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PLACENTIA : Schools Hope State Can Reduce Deficit

June 22, 1991|TED JOHNSON

The Placentia Unified School District is still facing a $3.2-million deficit in 1991-92 budget after making a sweeping series of layoffs and cuts in programs, school officials said this week.

Meanwhile, district officials will be closely watching the state budget for signs that more money will be targeted for educational purposes.

Until then, they have proposed dipping into an $8.8-million reserve account to make up for the shortfall.

"We still have a lot of questions that have not been answered," said Kim Stallings, assistant superintendent for administrative services. "The whole state economy is a mystery right now."

Still, it is unlikely that the district will have a complete picture of the budget situation when the $92-million budget goes before the school board on Tuesday. School officials plan to come back to the school board in the next few months for approval of budget revisions.

The cutbacks affect elementary music and physical education classes a well as school counselors and nurses. District psychologists, assistant principals and English-as-a-second-language instructors have been trimmed.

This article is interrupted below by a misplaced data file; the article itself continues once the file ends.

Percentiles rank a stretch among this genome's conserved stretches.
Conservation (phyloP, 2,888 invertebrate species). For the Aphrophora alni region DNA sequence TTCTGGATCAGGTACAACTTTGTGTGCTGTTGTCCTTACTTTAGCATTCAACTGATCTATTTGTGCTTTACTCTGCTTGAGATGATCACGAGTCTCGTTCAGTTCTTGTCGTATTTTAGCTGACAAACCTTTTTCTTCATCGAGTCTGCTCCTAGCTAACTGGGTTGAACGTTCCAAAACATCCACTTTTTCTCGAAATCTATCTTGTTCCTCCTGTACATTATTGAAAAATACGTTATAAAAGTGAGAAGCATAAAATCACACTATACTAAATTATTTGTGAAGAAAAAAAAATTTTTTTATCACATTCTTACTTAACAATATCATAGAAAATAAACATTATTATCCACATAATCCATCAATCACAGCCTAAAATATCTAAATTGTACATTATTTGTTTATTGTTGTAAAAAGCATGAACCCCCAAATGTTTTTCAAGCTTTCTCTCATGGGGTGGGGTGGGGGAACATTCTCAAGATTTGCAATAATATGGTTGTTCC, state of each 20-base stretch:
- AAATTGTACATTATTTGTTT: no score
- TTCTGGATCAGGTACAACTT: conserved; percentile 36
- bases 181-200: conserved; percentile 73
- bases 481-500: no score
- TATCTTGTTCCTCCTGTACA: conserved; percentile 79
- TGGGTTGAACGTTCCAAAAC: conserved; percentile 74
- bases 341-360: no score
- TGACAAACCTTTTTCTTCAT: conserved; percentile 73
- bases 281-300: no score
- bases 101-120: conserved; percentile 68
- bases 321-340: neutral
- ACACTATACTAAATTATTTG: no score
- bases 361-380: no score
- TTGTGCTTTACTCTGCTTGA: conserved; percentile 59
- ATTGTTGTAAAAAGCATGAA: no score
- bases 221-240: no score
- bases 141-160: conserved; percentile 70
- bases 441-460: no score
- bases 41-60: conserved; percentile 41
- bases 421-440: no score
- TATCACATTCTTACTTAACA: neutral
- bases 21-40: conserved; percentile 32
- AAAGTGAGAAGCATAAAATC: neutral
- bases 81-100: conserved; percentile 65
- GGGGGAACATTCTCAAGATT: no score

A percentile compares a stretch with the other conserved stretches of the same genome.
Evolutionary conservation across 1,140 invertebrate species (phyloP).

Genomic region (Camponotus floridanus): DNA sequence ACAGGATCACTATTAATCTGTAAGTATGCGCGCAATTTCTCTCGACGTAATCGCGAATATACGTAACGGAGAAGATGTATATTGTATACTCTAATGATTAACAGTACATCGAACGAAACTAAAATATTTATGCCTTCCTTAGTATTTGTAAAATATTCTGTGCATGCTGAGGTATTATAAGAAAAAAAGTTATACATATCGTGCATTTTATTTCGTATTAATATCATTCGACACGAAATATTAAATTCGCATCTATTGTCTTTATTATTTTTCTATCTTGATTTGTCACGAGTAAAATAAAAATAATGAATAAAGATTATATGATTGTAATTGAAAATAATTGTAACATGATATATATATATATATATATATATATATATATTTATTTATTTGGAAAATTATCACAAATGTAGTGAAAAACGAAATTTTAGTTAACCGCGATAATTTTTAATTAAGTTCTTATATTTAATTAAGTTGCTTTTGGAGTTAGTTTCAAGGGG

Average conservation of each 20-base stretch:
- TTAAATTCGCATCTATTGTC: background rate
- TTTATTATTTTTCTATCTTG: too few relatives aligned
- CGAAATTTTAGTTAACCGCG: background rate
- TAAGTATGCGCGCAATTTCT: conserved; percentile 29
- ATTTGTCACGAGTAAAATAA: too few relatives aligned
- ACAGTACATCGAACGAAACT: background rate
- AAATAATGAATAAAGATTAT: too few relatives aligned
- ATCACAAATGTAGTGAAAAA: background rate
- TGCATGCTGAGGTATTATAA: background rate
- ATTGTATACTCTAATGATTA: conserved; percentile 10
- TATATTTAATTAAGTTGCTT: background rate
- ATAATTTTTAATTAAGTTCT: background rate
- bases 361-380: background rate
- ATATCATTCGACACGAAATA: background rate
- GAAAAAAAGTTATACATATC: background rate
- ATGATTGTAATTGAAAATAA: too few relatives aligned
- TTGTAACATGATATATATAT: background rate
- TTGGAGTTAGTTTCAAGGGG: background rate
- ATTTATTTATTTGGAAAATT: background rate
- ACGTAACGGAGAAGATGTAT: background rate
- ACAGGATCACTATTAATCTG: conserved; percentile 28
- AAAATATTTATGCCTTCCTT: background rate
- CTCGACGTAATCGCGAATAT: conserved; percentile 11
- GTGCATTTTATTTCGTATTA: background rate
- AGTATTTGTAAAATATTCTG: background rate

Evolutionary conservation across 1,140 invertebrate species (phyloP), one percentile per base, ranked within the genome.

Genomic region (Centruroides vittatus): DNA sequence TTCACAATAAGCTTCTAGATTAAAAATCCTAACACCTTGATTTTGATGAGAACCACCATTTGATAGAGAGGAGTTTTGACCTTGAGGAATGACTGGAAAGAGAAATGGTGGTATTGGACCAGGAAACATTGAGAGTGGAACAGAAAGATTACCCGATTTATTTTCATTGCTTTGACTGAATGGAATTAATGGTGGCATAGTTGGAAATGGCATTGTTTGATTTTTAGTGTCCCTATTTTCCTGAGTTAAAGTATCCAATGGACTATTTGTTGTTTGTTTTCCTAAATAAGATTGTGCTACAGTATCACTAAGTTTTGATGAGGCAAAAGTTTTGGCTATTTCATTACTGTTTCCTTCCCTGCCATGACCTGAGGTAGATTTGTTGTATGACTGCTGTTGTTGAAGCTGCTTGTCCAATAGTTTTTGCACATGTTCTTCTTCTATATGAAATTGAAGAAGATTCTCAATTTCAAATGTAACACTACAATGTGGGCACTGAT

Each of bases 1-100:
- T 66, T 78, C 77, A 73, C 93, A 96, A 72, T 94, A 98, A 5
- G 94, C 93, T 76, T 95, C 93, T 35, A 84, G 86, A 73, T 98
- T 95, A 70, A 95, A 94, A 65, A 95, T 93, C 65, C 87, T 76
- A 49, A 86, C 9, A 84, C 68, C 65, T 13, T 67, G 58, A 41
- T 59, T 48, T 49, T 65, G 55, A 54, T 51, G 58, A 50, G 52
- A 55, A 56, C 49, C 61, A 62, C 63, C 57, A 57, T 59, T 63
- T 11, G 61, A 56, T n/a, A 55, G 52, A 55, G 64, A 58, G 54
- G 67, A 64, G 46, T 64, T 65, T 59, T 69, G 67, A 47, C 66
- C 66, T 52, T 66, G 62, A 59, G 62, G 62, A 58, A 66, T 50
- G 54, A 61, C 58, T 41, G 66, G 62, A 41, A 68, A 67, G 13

The proposal also calls for staggering school starting times to make bus service more efficient.

Last month, the district eliminated 132 teaching and management positions along with 100 classified spots, including secretaries and maintenance workers.

School officials say most of the budget woes come from the loss of state income. They predict that the district will suffer a $2.5-million loss in income, including revenue from class-size reduction and mentor teacher programs along with lower lottery revenues.

In addition, the district is expected to make $966,000 less than the year before because of lower interest rates.

The district, too, is in the middle of a three-year teacher's contract that will include a 7% increase next year in salary and benefits. Even so, district officials said that at the time the contract was negotiated, the state and the district were in sound financial shape.

Although school trustees were hopeful of signs that the economy would pick up, they were concerned that a continued shortfall in state revenue over the next few years would threaten the district's solvency.

"I don't consider us in healthy shape," said Trustee Barbara Williams. "I'm agitated about this and concerned about this."

Still, the district could gain as much as $360,000 if the state restricts the county's ability to charge administrative costs to local agencies for collecting property taxes.

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